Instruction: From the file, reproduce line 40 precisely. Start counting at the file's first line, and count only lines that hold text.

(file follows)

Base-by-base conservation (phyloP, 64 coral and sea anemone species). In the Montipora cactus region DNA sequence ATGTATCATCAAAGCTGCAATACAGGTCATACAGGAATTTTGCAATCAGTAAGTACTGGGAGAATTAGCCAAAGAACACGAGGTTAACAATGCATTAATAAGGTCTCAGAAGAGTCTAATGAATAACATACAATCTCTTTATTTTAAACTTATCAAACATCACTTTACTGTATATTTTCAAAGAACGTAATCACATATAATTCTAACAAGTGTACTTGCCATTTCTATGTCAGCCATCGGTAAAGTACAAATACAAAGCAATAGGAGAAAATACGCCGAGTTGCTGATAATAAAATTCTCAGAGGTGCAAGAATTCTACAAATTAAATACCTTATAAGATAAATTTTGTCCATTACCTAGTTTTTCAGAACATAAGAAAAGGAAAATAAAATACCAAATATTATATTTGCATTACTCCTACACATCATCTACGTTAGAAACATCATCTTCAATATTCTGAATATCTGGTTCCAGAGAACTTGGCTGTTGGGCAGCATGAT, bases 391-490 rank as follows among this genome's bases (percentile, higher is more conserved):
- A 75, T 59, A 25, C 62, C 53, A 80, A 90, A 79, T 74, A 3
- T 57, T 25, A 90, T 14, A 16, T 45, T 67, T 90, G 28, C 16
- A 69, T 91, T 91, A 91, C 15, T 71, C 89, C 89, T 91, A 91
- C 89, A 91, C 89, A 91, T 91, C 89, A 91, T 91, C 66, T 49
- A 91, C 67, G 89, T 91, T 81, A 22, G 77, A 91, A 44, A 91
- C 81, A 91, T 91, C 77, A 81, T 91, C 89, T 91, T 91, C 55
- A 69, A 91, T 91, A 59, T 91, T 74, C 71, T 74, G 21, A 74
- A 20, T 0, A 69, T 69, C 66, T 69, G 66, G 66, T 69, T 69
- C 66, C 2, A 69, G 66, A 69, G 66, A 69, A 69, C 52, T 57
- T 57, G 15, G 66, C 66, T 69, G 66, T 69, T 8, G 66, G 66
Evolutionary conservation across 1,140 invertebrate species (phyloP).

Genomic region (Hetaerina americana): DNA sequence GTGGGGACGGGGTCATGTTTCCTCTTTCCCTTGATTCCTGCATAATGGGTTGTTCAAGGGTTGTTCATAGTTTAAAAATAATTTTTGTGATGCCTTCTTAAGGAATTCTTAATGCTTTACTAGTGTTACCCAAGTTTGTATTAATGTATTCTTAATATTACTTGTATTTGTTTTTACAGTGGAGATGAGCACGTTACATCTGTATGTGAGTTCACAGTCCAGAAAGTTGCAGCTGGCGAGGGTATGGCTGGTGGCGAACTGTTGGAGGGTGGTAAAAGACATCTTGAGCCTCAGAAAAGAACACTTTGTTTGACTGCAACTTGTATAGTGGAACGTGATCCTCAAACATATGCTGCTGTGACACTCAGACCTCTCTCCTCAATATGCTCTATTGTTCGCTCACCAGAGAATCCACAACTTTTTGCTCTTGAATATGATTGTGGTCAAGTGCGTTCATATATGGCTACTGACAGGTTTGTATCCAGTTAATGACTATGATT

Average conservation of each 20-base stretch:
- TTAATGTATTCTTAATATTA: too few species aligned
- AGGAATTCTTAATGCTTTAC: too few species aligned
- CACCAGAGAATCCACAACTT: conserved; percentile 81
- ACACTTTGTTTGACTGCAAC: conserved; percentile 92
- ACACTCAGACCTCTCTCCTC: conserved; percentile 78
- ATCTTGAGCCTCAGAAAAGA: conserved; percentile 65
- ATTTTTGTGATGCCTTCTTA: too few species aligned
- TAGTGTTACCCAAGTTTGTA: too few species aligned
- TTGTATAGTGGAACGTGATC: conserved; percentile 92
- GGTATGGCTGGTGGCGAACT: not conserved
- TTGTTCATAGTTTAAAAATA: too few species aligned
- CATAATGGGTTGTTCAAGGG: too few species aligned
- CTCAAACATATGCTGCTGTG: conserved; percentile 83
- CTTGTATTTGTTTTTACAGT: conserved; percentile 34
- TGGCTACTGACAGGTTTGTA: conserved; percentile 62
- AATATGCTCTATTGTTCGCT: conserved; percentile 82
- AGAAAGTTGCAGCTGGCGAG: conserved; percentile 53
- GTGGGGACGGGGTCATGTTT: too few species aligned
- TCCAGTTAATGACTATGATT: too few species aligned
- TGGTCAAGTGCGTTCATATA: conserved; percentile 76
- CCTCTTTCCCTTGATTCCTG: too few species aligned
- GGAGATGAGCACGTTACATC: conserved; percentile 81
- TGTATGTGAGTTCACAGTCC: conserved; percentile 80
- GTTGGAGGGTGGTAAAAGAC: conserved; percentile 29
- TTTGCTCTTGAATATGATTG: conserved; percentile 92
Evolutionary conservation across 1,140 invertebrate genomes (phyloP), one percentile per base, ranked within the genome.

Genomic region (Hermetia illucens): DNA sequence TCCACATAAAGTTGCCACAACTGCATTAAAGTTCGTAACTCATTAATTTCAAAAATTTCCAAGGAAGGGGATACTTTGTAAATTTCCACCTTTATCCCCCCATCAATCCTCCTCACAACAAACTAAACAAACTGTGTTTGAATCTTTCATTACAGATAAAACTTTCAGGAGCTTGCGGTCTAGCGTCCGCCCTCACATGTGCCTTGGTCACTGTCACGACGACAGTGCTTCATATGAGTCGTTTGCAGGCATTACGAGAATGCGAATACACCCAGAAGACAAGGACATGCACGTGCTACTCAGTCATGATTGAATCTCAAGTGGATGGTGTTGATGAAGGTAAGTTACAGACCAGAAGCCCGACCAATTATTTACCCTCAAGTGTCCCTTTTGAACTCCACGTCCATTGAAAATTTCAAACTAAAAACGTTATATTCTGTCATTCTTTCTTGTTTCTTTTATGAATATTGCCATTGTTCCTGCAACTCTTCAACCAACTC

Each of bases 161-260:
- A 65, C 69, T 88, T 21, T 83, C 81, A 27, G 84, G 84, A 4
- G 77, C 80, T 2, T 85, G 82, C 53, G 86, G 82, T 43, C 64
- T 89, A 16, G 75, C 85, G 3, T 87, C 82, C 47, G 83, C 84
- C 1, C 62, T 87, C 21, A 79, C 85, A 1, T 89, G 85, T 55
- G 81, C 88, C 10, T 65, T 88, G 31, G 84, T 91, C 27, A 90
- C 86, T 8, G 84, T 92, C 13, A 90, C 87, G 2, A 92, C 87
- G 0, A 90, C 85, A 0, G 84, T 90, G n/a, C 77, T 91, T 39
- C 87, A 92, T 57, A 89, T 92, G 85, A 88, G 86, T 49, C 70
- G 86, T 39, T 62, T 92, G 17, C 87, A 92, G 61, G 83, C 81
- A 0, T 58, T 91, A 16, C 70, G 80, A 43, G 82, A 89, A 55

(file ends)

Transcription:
Evolutionary conservation across 1,140 invertebrate genomes (phyloP), one percentile per base, ranked within the genome.